Chapter 3:
Store data in Data Table

We can now edit our favorite movie data, but because it’s stored in a dictionary, it won’t persist when the app is re-run. Because of this, you’ll usually want to store data in a database when using data bindings.

In this chapter, we’ll change our app to store the movie data in a Data Table so that edits to the data will persist between runs of the app. Data Tables are an out-of-the-box option for data storage in Anvil, and they’re backed by PostgreSQL.

Step 1: Create a Data Table

In the Sidebar Menu, choose Data Database Icon to open up your app’s Data Tables.

Next, click ‘+ Add Table’ to add a new Data Table to the app. Name the table ‘movies’.

With the new table selected, you’ll see the interface for editing the Data Table. We’ll set up our Data Table with 4 columns. We need to add the following columns:

  • movie_name (a text column)
  • year (a number column)
  • director (a text column)
  • summary (a text column).

We can now copy the data from the self.item dictionary and add it to our table.

Notice that we’ve used the same names for the columns as we used for the self.item keys, so that we do not need to change our data bindings.

Step 2: Configure the Data Table

Data tables live on the server, which is a secure and trusted environment. Client Forms and client code run in the user’s web browser, which the user has access to. Sufficiently motivated and knowledgeable users can modify the client code of any web app to make it do anything they’d like it to do, including removing any security checks you might put into client code.

By default Anvil Data Tables are only accessible from server code because this is the most secure option. You can see that in the Data Table interface:

You have two other options for client code. You can give client code read access (client code can search this table) or full access (client code can search, edit, and delete). Read access is appropriate for tables where there are no access restrictions needed on who can see data in the table. Full access is almost never appropriate for client code since it allows sufficiently motivated users to bypass all your security restrictions and all your validation code.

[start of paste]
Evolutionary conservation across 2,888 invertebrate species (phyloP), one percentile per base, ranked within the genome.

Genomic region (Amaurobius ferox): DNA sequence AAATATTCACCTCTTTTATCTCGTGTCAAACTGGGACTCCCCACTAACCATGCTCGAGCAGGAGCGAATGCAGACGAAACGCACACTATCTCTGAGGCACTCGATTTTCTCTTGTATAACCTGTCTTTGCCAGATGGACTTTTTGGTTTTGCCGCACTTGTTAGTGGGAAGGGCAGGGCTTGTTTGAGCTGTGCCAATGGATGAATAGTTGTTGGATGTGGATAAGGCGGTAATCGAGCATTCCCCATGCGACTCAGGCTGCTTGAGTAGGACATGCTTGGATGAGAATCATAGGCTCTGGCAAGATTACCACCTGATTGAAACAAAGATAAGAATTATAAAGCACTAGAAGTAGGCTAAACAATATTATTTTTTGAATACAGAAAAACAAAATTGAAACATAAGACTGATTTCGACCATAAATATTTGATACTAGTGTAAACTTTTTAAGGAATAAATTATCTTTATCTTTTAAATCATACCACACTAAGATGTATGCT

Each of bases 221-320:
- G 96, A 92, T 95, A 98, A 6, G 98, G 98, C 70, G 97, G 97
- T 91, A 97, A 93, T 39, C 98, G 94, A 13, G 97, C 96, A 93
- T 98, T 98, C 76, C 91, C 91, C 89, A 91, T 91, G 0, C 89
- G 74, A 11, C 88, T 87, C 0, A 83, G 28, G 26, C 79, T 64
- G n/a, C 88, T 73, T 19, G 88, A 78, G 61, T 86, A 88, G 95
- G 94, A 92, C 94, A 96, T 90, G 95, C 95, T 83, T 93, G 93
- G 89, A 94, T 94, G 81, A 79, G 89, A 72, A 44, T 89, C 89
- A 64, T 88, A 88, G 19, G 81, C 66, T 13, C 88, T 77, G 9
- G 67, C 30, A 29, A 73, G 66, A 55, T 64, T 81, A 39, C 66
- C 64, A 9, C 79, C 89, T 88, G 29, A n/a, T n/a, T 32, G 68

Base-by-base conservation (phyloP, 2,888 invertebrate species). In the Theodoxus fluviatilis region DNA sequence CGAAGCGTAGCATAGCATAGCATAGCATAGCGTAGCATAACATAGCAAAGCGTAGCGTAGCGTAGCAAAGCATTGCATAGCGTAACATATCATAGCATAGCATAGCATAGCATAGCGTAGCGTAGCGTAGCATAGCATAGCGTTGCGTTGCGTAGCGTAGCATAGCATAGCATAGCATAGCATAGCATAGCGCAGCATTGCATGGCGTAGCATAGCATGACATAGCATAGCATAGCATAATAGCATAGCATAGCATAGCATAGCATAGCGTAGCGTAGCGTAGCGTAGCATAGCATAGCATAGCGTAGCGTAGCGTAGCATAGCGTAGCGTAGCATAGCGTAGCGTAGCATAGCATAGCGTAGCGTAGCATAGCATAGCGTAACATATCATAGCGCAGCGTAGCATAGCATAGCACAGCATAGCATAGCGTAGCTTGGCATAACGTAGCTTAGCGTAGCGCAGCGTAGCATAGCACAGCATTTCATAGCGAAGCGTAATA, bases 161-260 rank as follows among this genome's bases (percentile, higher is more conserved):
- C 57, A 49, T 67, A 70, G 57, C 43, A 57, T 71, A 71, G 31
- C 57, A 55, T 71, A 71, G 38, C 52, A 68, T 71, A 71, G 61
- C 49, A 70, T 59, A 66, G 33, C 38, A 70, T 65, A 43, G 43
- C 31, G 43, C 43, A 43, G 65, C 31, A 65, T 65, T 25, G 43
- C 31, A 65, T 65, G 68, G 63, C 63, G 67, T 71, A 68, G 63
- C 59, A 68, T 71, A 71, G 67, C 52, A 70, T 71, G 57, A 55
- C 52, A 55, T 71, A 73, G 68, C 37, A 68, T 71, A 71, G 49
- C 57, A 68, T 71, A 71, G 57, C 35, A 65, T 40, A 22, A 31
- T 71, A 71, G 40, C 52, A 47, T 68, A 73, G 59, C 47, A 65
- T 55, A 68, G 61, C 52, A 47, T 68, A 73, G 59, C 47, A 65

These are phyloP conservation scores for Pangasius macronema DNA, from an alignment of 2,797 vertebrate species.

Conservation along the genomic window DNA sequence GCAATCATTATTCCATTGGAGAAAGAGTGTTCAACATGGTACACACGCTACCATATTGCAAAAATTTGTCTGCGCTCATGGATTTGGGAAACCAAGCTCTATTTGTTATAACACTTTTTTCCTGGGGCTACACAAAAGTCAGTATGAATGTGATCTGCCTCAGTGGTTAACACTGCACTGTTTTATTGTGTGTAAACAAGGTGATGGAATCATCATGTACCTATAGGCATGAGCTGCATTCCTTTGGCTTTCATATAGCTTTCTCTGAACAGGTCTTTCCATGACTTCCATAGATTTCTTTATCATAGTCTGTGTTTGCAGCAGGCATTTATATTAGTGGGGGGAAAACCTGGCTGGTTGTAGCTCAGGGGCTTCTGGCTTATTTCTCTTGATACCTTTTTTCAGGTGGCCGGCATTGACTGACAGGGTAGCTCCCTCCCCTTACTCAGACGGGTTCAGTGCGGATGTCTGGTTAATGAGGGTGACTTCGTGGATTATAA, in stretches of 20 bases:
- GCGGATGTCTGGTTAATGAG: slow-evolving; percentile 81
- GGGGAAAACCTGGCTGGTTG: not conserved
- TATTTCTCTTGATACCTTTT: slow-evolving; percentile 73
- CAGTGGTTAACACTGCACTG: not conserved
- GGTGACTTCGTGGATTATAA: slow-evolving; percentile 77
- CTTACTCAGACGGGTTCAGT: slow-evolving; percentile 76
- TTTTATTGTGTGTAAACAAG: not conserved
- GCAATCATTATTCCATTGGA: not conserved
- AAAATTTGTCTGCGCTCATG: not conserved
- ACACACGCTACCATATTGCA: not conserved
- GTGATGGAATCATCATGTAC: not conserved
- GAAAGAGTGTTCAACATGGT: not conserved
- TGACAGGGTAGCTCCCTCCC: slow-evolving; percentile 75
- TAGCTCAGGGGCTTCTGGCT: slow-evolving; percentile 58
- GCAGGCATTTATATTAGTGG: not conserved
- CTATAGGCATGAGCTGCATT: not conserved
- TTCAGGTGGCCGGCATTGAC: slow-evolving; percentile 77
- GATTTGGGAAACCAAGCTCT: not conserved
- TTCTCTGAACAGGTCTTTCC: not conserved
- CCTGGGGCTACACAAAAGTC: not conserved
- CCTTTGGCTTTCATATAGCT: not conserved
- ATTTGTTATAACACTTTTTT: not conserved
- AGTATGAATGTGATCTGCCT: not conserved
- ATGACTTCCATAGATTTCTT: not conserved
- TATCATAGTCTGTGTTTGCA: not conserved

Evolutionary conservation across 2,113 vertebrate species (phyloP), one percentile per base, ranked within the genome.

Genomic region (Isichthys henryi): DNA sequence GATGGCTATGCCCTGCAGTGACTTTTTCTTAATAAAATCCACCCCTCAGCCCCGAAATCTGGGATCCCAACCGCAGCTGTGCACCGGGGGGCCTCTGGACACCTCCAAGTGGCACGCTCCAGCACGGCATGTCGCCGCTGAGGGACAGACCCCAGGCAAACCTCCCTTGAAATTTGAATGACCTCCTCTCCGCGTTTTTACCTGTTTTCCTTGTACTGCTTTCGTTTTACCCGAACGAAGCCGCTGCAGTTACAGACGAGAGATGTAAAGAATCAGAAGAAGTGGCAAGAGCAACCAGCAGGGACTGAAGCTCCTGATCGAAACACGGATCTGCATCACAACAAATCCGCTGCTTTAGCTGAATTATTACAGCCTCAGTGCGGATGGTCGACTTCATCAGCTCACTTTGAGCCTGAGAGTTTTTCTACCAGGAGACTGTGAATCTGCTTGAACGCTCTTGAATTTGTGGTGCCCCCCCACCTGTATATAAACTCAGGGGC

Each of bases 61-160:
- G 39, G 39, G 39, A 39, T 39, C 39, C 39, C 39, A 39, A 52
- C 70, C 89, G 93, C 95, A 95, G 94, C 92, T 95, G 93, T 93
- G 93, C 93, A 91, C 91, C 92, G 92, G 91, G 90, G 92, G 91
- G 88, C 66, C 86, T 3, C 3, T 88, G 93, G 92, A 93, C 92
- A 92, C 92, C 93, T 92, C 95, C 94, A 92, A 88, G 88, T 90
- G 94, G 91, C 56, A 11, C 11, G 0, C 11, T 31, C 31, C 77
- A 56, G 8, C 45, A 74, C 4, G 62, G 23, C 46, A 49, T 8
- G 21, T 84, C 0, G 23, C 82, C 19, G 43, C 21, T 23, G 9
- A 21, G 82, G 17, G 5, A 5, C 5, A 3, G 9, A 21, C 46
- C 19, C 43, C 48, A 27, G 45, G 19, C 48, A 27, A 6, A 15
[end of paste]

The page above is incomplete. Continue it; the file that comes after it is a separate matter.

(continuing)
We’re going to use read access for our table since we only have the one row that we want all the users to be able to read. After making that change the configuration should look like this:

Step 3: Read from the Data Table

Now we need to change Form1 to use the movies Data Table as the source for self.item instead of our dictionary.

We can access any Data Table with app_tables.<data-table-name>. Since our table only has one row, we want to get the first row from the Data Table into self.item in the __init__ function for Form1.

class Form1(Form1Template):
    def __init__(self, **properties):
        self.item =[0]
        # Set Form properties and Data Bindings.

What returns looks a lot like a Python list, so we can use standard list indexing to pull the first item out of the list. What’s stored in the list are data table rows, which look enough like Python dictionaries to be used in self.item with data bindings.

You should now be able to run the app and see the information from the data table showing on the main page of your app.

We’re now displaying data from our data table, but editing doesn’t yet work. That’s our next step to fix.

Chapter complete

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